BERLIN – With the successful enactment of his health reform, Barack Obama has achieved his biggest domestic success so far – which, surprisingly, had greater consequences abroad than at home. The US President, whose hands had been tied in recent months by domestic concerns, and whose political power had been progressively eroded, has suddenly returned to the world stage.
Against this backdrop, the signing of a new treaty with Russia on nuclear-arms reduction, the global nuclear-disarmament initiative at the Washington conference, and an emerging new unity with Russia and China concerning further sanctions on Iran demonstrate the recovery of Obama’s freedom of action and operational competence.
In the process, America’s new foreign-policy priorities and objectives are becoming increasingly clear. At their core lie Iran and its nuclear program. To be sure, worldwide nuclear disarmament is in itself a central issue for the Obama administration and, likewise, US relations with China and Russia influence many of America’s other key interests. But when you look at the big picture, it becomes apparent that US foreign policy is seeking to isolate Iran internationally by means of diplomacy.
The various initiatives for nuclear disarmament are intended to build a new consensus on renunciation of nuclear weapons, which in turn would isolate and pressure Iran on its nuclear program. Cooperation with China and Russia serves, among other things, that same purpose. And Obama considers progress in the Middle East peace process essential to separating Iran from the “Arab street,” thereby changing the region’s balance of power for the better.
So, Obama’s policy towards Iran will prove to be a test of whether the US, as a world power, can defend its interests more successfully by returning to diplomacy and multilateralism, thereby dissociating itself from the belligerent unilateralism of the previous Bush administration. As such, the success or failure of America’s policy towards Iran will become a test of multilateralism itself.
The difficulties are immense. Judging the prospects of deterring Iran from becoming a nuclear power through sanctions and diplomatic isolation requires a closer analysis of the situation in the region between the Indus Valley and the Mediterranean.
America is fighting three wars in this region: in Iraq and Afghanistan, and – not to be forgotten! – the “war on terror” against Al Qaeda and its offshoots, a war that is closely linked to the interests and conflicts within this large region. Obama must finish the first two wars within his first term – or at least massively reduce US military operations – for domestic-policy and budgetary reasons, if he does not want to ruin his prospects for a second term.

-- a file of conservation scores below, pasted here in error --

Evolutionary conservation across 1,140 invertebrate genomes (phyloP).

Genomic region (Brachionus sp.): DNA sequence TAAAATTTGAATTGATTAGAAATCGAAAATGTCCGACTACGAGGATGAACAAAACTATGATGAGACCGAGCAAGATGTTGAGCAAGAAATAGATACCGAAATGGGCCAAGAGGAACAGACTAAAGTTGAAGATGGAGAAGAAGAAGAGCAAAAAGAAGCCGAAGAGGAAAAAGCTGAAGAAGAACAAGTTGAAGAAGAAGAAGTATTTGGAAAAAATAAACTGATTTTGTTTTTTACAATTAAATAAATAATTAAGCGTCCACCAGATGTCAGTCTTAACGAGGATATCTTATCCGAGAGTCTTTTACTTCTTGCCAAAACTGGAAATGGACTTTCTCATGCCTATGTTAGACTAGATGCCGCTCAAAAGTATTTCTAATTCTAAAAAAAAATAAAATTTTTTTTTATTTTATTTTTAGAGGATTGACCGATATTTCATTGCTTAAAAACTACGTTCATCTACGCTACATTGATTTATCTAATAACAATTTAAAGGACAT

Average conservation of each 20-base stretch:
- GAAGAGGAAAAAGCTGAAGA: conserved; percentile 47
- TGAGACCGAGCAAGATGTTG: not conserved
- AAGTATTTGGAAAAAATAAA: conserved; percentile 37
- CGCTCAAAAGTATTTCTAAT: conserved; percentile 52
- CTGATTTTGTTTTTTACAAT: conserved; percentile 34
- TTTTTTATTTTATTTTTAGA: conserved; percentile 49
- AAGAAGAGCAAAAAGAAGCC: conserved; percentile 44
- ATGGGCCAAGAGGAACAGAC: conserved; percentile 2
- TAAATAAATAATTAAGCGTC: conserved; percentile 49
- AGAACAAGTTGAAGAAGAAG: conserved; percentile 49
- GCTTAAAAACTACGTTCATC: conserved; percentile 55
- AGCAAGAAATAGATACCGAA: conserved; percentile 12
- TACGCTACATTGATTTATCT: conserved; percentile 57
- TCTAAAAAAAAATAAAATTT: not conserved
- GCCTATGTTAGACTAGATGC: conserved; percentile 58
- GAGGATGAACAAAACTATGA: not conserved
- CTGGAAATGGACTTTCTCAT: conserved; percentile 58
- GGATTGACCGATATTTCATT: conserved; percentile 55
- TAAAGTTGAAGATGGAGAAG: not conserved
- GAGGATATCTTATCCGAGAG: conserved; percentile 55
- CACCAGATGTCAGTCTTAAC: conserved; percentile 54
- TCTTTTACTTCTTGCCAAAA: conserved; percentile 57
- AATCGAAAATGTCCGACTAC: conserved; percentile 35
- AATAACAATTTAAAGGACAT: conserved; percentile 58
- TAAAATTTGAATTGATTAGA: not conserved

Both wars are not only civil wars, but also proxy wars about regional power. The war in Afghanistan will not be decided by military force, but by the strategic interests of Pakistan and other regional powers. Every negotiated solution with the Taliban means re-establishing Pakistan’s dominance in Afghanistan, at least partially. This, however, conflicts with the goals of America’s “war on terror.” Besides, neither India nor Iran will simply accept such a compromise.
In Iraq, the question of power-sharing between Sunnis and Shia has neither been resolved or secured institutionally in such a way that would definitively prevent a slide back into civil war after the majority of US troops withdraw in 2011. Another significant factor is regional rivalry between Saudi Arabia and Iran over hegemony in the Persian Gulf. The US under George W. Bush successfully destabilized Iraq and increased Iran’s influence there, and the question of whether and how Iraq can maintain its stability without US military presence remains open.
As for the Middle East conflict, the conflicting interests of Binyamin Netanyahu’s administration and the American government are becoming clear. Netanyahu has the choice of either losing his majority in the government and the chairmanship of his Likud party by taking up Obama’s peace initiative, or blocking that initiative. Everything favors his taking the second option, which will tend to lead to a standstill, and even a step back, in efforts to resolve the Israeli-Palestinian conflict.
Looking at this picture, we should not forget the global dimension, either. Today, after the world financial and economic crisis (and in contrast to 2001), the US appears to be crucially weakened. Moreover, new superpowers with their own interests – namely, China and India – have come onto the international stage.
Without the support of China and India, America’s Middle East policy can no longer succeed, but this support is only granted half-heartedly – if at all. A success for American policy in this region holds very limited interest in Beijing and New Delhi, and Europe is neither willing nor able to contribute substantial support.
In this tangled knot of regional wars, crises, and conflicts, Iran’s nuclear ambitions look like a ticking time bomb – and plenty of new dynamite is being accumulated throughout the region. If the Obama administration does not succeed in stopping Iran by peaceful means from crossing the threshold to becoming a nuclear power, a hot confrontation is lurking. It is hard to believe that Netanyahu, of all Israeli prime ministers, would be the one to accept idly Iran’s entry into the nuclear club.
It does not look good for Obama and his Middle East policy. But if he succeeds in defusing the situation there, he would more than deserve his Nobel Peace Prize. In any case, he deserves every conceivable support.